I´m on my final three full days in Hong Kong, and am taking advantage of the workweek by going out and seeing the New Territories, all the land between northern Kowloon and the border with China. Fast typing here, because I want to go see a 9:50pm Jackie Chan movie at one of the theatres of the Golden Harvest movie studio.... ;-)
I woke early, too early for the hotel breakfast, and was on the street by 6:15am, taking a stroll in the area. Went north up Nathan, with the goal of seeing if there was any predawn Tai Chi at Kings Park. There were some senior citizens doing the slow, gentle movements, and even some recorded music playing at the same time, but no fan dancers or sword dancers or stick manipulators or diabolo players or ribbon dances. There was one couple playing badminton though. (Not badminton with a net, just a dozen feet apart playing catch with a shuttlecock on two raquets, almost like taichi-style paddleball.)
Then I tried to head up Waterloo, to pass by Jackie Chanś headquarters at 145 Waterloo, but I got turned around somehow and ended up on Argyle. Made it back but was the better part of a mile away, and I turned back. Morning walk was about five miles, in a mist that turned into a light drizzle, and I played dodge-the-umbrellas on the sidewalk. A nice, relaxing walk, and I made it back in time for chow.
Spent some time in the room on the internet, then took the MRT north, for my first jaunt to the New Territories. (The name? Britain was ceded Hong Kong Island and the lower part of Kowloon up to Boundary Street about 1850, and then took a 99-year lease on the section to Shenzhen in 1898. They tossed in the lower portions when returning the NT to the PRC in 1998.)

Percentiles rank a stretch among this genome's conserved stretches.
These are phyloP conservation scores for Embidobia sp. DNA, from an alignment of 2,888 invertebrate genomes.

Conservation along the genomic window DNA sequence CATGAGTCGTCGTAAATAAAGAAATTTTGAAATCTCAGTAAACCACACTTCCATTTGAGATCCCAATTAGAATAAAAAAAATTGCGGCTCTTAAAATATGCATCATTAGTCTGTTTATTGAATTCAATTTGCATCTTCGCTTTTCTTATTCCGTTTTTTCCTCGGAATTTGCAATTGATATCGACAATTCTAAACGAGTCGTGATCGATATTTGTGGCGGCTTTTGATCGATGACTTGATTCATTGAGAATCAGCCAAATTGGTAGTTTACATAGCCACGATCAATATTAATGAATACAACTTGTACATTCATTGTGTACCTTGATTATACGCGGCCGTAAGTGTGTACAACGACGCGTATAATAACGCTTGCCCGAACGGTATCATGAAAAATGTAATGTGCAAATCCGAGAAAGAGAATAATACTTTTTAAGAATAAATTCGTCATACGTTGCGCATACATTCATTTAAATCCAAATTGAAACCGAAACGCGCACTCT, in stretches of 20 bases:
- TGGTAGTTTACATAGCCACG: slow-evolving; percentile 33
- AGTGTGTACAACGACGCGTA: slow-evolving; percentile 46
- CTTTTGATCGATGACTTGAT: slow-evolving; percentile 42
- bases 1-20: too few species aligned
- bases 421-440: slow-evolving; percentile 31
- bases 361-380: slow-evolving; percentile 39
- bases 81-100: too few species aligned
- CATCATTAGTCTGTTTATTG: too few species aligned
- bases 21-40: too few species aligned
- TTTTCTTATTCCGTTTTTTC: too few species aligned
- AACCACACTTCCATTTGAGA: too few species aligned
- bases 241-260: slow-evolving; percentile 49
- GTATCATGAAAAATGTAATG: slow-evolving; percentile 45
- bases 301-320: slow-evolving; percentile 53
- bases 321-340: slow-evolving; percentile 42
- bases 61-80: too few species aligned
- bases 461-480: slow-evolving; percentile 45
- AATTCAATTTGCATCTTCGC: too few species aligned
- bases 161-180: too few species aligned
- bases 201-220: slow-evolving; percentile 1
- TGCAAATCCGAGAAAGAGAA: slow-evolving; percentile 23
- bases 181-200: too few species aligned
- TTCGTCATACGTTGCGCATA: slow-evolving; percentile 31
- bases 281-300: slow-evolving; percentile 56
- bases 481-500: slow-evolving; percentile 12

The north is more mountainous, and has a strong Hakka history -- a little differently culturually than the Yue colonies along the lowlands and coast. Today I went to Tsuen Wan and Tuen Mun in the west, and Iĺl go either east or nother tomorrow.
Both of these are ¨new cities¨, planned by the British in the 1980s, based on their experiences with planned communities in Britain. (Britain arranged a lot of investment in Hong Kong even during the final years before the handover.) Both are situated on existing villages, but neither is an organically-grown city -- a very different feel than the patchwork in the lower sections.
The big impression I have of what Ive seen of the NT so far is -- itś big. Lots and lots of empty space, green mountains, forest. Buildings are Hong Kong style towers, residential units going up many stories, each freestanding. I´m not sure how Hong Kong compares in total land area to the San Francisco Bay Area. But it´ś easy to see that Hong Kong is a whole lot more than just the sections tourists commonly visit.
Thereś´also an interesting dynamic between British Hong Kong culture and PRC culture. The scope of the building is definitely PRC-massive. Even though thereś a significant population now, theyŕé planning for the future -- transit stations are much larger than current situation would seem to dictate. Thereś´a lot of room for population growth across the entirety of Hong Kong.